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IP Newcomer

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Everything posted by IP Newcomer

  1. PM me. Not got anything, but also on the look out. Have you posted a similar request in the East Anglia forum?
  2. Link: http://www.telegraph.co.uk/finance/personalfinance/investing/buy-to-let/10835936/Why-doesnt-the-taxman-ask-buy-to-let-investors-to-provide-their-property-details.html
  3. Thank you everyone, I will look into ETFs. I'm still tempted by Gazprom, although I don't like the fact that they dislike dividends. But it all seems to be quietening down, so I better get a move on while the cannon is still firing.
  4. Suggestions from Motley Fool, one of them was Weir http://www.fool.co.uk/investing/2014/05/02/3-companies-that-could-boom-from-the-shale-bonanza-ashtead-group-plc-amec-plc-and-weir-group-plc/?source=uhpsithla0000003
  5. How can I invest in Russia? I know that Gazprom has some ADRs listed in London and the JP Morgan Investment Trust is talked about a lot, but are there other options that people could suggest?
  6. Weir engineering sell drilling rigs and they're on the main London Stock Exchange. If you want to be more speculative try Quadrilla, they are doing a lot of the drilling - but I don't know where their shares are quoted/
  7. I don't, I'm staying put for years and I'm not getting involved in property profit shares. As far as her, she's given up. Perhaps it's the last bear turning bull
  8. So I got an email from my sister, who is usually financially savvy. I've told her to stand firm for years, but as the market continues to defy gravity I don't even try any more. She can't stand the idea of going deeper into her thirties at the mercy of landlords and six month tenancies. I've also given in and bought, so it's do as I say and not as I do. She wants to buy a place but it has to be in Central London. I have said to her that she should move out of London, but she can't stand the idea of a long commute. So she wants someone to help fund the deposit on a profit share (hence the email to me) and she will pay for the mortgage partly through renting the place out. I decided that I wouldn't help, but as she's been there for me in the past I've offered her various pieces of advice.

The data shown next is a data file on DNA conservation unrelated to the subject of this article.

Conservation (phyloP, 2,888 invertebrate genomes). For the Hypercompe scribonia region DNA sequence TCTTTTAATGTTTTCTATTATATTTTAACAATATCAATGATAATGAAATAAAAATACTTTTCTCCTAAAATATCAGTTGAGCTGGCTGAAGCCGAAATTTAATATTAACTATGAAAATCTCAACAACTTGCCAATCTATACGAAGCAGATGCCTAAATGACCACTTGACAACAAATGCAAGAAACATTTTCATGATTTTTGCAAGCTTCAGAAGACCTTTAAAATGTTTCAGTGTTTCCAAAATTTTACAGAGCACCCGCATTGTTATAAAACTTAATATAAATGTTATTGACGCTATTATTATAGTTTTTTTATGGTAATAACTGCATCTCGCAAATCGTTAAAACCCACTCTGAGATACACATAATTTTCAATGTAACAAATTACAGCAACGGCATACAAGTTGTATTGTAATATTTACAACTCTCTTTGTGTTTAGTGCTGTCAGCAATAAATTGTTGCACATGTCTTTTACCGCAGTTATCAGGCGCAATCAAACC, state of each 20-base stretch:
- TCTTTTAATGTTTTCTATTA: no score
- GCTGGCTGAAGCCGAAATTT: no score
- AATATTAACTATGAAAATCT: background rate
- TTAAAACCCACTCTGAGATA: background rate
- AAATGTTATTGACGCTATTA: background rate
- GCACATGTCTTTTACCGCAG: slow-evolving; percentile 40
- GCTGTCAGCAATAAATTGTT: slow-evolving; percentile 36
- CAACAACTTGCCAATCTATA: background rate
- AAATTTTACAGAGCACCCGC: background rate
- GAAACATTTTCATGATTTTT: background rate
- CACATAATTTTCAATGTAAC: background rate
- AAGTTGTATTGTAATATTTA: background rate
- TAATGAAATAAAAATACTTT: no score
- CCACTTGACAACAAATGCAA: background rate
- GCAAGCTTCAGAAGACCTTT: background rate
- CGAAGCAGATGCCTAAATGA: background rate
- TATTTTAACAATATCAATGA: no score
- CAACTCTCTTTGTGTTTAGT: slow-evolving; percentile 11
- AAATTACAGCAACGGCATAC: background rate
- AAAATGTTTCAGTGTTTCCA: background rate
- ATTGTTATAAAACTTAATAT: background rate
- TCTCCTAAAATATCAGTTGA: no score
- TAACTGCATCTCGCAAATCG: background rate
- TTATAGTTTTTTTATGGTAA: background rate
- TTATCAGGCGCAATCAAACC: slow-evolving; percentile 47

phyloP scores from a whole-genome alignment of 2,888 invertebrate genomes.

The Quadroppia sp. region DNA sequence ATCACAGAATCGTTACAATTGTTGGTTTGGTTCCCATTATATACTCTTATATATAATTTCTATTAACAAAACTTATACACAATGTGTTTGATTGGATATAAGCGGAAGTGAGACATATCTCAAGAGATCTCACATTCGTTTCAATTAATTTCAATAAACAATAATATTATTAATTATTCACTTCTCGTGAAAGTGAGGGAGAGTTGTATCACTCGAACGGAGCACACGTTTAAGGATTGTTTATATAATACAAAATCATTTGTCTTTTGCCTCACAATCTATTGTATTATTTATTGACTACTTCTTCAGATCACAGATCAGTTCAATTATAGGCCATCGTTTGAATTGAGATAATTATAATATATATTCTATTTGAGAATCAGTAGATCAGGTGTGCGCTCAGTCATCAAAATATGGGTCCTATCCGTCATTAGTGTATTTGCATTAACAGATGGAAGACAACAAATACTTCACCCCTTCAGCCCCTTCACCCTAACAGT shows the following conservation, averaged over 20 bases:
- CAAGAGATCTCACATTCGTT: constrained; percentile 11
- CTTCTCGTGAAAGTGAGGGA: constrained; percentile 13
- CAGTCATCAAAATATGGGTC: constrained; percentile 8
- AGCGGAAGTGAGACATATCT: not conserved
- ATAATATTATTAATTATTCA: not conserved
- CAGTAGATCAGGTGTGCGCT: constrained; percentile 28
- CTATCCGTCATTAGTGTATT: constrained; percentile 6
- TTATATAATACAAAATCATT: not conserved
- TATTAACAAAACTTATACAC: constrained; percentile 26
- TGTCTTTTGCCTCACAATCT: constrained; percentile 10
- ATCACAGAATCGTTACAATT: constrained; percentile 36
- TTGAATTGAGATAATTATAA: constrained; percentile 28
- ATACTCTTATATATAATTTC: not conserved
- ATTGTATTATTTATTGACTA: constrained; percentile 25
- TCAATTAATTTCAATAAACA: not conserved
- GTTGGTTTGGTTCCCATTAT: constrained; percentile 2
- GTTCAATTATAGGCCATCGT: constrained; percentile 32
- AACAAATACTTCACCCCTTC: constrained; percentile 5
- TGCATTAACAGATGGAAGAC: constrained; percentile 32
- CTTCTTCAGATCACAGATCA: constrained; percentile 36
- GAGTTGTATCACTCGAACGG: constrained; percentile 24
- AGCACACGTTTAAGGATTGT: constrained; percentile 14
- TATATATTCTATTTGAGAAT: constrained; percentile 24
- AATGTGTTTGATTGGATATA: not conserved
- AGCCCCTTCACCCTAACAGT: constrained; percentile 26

9. The other point is that in the kosher cases (and there are quite a few shady examples, I agree) then it can be a very good way to not have to invent everything, it's already been proven in other market places. You don't need to think what colours look good on your van, that's sorted, or what wording you should put on your leaflets, that's market tested, or how much you charge for different jobs. Even backroom office processes should be largely decided for you. Not everyone is born to revolutionise their markets. However, the fact that funding for lending is getting into this space will in a couple of years see the hitherto very low failure rates for franchises go quite a bit higher (and the shady operators increase). I'd really hate to see this underappreciated segment of the business landscape become another bloody bubble.
  10. I think the original poster was saying that the franchise was £30,000. "It's being seen as a great option - and the "30% is only about 10k" "
  11. The stock market's buoyant, private sector job creation is still strong, our trading partners outside the Eurozone are picking themselves off the floor, and deficit reduction is going to be almost solidly about public sector cuts rather than tax rises until the next election a sustained recovery if not certain is possible, perhaps even probable. What would this mean for house prices?
  12. The deadline is creeping up for submissions, 11am on 17 January .
  13. Is there really no one else willing or able to submit something? If people want help with the formatting (or even some help to get started) PM me. We only have a couple of weeks now.
  14. Now sent. Actually rather easy. The instructions from their website make it a bit easier:: There is a guide to putting together evidence in pdf. It's not showing this morning but the advice seems to be to have a executive briefing which tells them what you are going to say, to have an introduction where you lay out not just your standpoint but also your expertise in the area, clearly state recomended actions and number the paragraphs. Following these will mean that you're far more likely to be called to give evidence, or for your evidence to be published/read. If you want to give evidence clearly state so in your covering email. I think that it would be best for people to focus on one or two areas (I've concentrated on repairs and landlord mortgage non-payment) as we are individuals and not representing any particular group. But I think it's most important to get the submissions in as the other side will certainly get their evidence in and will show up in force.